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Using Fable.Lit for Fable apps

Matt highlights Fable.Lit, an alternative to Fable.React when writing Fable apps, as part of 2021's F# advent calendar.

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Fable.Lit is

a comprehensive suite of tools to write Fable apps by embedding HTML into your F# code with the power of Google's Lit.

It's an exciting development in the Fable ecosystem, offering a new way to write your front-end code. In this blog post I'll explain a bit about what it is. To do so, I'll first discuss the underlying library, Lit, and Web Components, the suite of tools underpinning Lit.

Web Components

The MDN Web docs page on Web Components says:

Web Components is a suite of different technologies allowing you to create reusable custom elements — with their functionality encapsulated away from the rest of your code — and utilize them in your web apps.

You do this by:

Web components have native browser support, bringing a number of benefits:

  • You can use them without a front-end framework
  • You can start with a basic HTML site and progressively add web components
  • You can use them within your favourite front-end framework
  • You can use the same component in multiple front-end frameworks


According to Lit's docs,

Lit is a simple library for building fast, lightweight web components.

At Lit's core is a boilerplate-killing component base class that provides reactive state, scoped styles, and a declarative template system that's tiny, fast and expressive.

Creating a Lit component is simple, giving a cleaner experience than using the Web Components APIs directly. For rendering, you can use Lit templates, which use JavaScript template literals with the html tag. This allows the browser to avoid re-rendering unchanged parts of the template. Again, this is a nicer experience than the underlying Web Components APIs offer.

It's worth knowing that there's a standalone lit-html npm package that allows you to get the benefits of Lit templates in plain HTML, without using web components.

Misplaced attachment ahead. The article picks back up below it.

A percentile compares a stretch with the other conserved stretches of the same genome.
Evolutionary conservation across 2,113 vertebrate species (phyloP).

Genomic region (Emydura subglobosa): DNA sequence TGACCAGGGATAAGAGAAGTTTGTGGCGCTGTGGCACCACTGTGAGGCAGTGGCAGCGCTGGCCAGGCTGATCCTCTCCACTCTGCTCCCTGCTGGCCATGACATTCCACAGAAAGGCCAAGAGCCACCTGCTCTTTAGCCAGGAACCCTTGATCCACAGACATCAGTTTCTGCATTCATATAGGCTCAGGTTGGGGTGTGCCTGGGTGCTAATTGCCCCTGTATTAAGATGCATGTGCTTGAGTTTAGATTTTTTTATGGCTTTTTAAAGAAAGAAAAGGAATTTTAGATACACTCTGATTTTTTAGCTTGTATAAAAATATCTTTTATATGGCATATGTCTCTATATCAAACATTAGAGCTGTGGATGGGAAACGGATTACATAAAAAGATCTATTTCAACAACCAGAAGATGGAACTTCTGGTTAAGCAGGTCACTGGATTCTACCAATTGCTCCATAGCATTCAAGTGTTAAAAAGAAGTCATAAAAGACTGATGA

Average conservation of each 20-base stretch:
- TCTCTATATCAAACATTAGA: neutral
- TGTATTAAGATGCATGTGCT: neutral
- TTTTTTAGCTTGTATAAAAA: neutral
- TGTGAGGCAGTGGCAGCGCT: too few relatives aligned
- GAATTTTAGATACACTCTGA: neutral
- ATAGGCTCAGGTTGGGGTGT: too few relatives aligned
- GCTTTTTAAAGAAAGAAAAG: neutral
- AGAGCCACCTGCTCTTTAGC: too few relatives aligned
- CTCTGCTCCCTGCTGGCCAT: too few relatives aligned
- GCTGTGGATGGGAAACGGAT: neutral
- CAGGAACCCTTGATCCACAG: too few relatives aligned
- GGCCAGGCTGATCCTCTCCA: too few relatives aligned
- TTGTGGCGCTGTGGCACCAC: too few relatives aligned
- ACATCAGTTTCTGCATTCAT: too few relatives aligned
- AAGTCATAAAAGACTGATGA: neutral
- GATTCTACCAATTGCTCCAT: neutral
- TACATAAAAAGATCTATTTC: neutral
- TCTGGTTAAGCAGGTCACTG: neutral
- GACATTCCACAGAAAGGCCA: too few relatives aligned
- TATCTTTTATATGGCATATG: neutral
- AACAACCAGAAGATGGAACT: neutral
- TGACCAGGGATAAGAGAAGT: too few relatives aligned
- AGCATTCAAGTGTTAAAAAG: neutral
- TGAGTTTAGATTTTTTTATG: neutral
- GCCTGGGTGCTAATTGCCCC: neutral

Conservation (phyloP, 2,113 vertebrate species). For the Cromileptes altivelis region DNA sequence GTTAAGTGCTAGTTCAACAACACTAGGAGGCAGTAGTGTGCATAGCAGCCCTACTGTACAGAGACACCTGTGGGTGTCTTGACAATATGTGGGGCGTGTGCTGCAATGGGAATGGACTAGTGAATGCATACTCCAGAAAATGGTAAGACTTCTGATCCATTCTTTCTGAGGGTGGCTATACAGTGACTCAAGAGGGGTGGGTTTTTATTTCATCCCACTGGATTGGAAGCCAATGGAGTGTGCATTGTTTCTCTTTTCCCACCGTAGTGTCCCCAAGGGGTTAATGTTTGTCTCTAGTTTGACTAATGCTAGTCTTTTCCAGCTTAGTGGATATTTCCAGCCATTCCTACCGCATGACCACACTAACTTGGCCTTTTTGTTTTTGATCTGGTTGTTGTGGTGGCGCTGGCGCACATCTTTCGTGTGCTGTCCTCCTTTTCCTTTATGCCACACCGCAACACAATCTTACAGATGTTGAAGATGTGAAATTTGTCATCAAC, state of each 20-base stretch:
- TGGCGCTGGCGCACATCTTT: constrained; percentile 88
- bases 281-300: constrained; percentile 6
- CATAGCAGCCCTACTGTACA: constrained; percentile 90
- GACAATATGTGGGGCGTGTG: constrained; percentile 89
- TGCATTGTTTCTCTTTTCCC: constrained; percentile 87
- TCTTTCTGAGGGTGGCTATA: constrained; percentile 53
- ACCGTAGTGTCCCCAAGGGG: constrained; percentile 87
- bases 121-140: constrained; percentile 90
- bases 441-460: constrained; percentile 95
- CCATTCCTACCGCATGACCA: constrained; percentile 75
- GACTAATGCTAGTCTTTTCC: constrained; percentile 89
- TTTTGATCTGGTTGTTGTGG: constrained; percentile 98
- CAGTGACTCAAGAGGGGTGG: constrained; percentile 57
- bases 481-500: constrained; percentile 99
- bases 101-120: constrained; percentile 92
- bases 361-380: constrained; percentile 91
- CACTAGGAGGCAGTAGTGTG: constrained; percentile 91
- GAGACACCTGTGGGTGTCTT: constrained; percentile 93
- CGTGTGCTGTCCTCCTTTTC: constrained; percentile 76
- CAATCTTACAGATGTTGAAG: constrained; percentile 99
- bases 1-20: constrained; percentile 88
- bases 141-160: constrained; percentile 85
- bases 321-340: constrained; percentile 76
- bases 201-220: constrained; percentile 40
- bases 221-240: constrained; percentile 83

Fable.Lit builds on top of the features that Lit provides.

You can use F# interpolated strings to build Lit templates and, as demonstrated by Angel Munoz, you can create an Elmish application using Fable.Lit templates as the view engine (instead of Fable.React):

let private counter
    (props: {| counter: int
               decrement: unit -> unit
               reset: unit -> unit
               increment: unit -> unit |})
        <button @click={fun _ -> props.decrement ()}>-</button>
        <button @click={fun _ -> props.reset ()}>Reset</button>
        <button @click={fun _ -> props.increment ()}>+</button>

let view state dispatch =
    let counterEl =
            {| counter = state.counter
               decrement = fun _ -> dispatch Decrement
               increment = fun _ -> dispatch Increment
               reset = fun _ -> dispatch Reset |}

        <div>Hello {state.name}!</div>

Screenshot showing the text "Hello World!" -, Reset and + buttons and the number 0

Alfonso has even provided us with a VS Code extension for highlighting template strings. It means that VS Code gives you the same editor experience you would get when working in an HTML file.

It's already worth considering Fable.Lit purely for making Lit templates, but you're also covered if you want to write a full component. Fable.Lit provides two options:


Fable.Lit offers a new way to generate the view code for your Fable applications, including Elmish applications. You can also use it to make Fable components or even native web components. Thanks to the contributors for making this possible!